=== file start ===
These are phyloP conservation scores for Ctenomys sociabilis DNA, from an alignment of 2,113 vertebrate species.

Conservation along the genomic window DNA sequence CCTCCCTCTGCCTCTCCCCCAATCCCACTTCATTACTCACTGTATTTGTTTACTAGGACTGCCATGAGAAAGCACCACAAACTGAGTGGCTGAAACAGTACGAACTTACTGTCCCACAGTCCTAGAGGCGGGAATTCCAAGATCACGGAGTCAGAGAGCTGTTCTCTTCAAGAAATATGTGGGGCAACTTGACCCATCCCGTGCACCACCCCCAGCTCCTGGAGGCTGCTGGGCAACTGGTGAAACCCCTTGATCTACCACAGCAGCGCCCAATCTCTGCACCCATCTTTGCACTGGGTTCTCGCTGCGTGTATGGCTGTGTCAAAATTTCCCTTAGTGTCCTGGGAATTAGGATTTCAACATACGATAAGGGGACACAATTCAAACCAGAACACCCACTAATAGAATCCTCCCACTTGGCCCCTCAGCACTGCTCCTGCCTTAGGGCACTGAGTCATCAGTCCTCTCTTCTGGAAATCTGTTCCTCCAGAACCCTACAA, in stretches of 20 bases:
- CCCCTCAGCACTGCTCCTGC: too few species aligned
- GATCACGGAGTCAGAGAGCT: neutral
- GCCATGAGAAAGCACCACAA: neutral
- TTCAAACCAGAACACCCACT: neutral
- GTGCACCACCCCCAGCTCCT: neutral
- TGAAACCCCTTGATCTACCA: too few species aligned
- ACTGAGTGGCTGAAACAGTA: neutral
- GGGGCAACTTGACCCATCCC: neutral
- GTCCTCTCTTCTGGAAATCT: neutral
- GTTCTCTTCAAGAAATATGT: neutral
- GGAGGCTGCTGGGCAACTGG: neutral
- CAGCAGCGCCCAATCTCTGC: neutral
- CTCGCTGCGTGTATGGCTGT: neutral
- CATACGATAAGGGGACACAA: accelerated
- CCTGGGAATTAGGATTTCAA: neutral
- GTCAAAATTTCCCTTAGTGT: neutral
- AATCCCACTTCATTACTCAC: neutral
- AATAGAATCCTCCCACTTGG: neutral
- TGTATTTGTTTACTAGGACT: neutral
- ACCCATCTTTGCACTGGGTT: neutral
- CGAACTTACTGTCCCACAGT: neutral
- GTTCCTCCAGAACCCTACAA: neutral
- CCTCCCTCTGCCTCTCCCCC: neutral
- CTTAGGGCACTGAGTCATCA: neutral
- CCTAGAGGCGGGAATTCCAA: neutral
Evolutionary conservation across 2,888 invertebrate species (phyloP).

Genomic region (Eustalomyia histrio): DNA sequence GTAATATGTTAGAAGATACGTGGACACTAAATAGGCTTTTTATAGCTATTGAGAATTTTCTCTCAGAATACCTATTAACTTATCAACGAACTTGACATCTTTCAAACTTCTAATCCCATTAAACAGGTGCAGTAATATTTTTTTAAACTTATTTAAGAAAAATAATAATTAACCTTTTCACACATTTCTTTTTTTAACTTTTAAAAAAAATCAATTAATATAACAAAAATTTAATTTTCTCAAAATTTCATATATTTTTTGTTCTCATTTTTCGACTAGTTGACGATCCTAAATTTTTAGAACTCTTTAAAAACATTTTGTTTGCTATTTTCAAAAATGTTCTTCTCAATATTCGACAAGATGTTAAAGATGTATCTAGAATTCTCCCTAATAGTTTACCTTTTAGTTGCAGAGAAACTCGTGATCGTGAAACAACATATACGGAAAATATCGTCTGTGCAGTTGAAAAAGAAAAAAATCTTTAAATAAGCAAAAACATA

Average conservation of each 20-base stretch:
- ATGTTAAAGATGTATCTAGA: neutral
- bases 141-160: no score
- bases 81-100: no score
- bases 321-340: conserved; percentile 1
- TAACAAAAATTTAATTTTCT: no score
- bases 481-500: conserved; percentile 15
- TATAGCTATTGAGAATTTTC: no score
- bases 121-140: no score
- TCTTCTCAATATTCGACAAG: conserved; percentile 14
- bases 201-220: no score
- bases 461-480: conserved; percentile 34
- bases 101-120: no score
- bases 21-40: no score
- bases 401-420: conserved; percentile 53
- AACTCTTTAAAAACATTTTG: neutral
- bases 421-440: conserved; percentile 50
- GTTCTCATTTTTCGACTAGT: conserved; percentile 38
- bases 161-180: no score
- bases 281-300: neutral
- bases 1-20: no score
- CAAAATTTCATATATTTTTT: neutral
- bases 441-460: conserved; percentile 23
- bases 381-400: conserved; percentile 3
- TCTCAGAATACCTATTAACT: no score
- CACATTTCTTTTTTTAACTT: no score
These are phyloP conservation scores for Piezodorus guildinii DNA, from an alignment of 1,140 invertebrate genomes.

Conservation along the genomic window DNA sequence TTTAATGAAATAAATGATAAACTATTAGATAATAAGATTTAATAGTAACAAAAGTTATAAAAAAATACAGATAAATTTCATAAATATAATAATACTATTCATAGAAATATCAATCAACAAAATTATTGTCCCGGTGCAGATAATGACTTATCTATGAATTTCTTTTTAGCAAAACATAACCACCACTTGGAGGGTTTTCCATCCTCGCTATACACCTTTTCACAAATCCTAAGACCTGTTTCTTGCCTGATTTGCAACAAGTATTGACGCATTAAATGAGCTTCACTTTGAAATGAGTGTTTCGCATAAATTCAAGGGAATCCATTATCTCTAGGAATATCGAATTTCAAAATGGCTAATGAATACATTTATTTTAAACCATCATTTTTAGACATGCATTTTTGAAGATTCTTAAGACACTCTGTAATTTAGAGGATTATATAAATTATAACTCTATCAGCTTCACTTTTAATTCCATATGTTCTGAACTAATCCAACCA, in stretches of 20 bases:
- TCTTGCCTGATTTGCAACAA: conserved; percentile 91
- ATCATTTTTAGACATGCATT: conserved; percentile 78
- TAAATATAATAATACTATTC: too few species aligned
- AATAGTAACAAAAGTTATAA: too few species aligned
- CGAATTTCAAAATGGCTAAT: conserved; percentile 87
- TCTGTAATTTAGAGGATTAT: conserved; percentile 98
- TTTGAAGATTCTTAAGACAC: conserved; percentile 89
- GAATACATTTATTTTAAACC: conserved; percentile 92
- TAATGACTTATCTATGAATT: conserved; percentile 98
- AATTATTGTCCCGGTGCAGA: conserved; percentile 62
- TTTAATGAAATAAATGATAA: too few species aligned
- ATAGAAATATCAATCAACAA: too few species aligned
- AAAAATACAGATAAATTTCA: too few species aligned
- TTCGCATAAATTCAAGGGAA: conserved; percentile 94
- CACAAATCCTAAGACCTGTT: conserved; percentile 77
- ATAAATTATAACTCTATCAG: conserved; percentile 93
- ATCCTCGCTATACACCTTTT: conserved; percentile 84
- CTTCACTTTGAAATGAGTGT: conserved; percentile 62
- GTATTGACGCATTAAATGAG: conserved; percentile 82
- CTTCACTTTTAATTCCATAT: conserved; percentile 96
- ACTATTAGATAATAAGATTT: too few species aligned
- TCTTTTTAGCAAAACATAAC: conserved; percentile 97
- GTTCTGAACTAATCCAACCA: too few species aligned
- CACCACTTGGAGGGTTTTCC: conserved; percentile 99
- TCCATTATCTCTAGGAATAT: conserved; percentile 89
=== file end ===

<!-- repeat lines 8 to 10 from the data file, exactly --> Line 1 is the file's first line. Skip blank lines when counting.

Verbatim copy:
- TGAAACCCCTTGATCTACCA: too few species aligned
- ACTGAGTGGCTGAAACAGTA: neutral
- GGGGCAACTTGACCCATCCC: neutral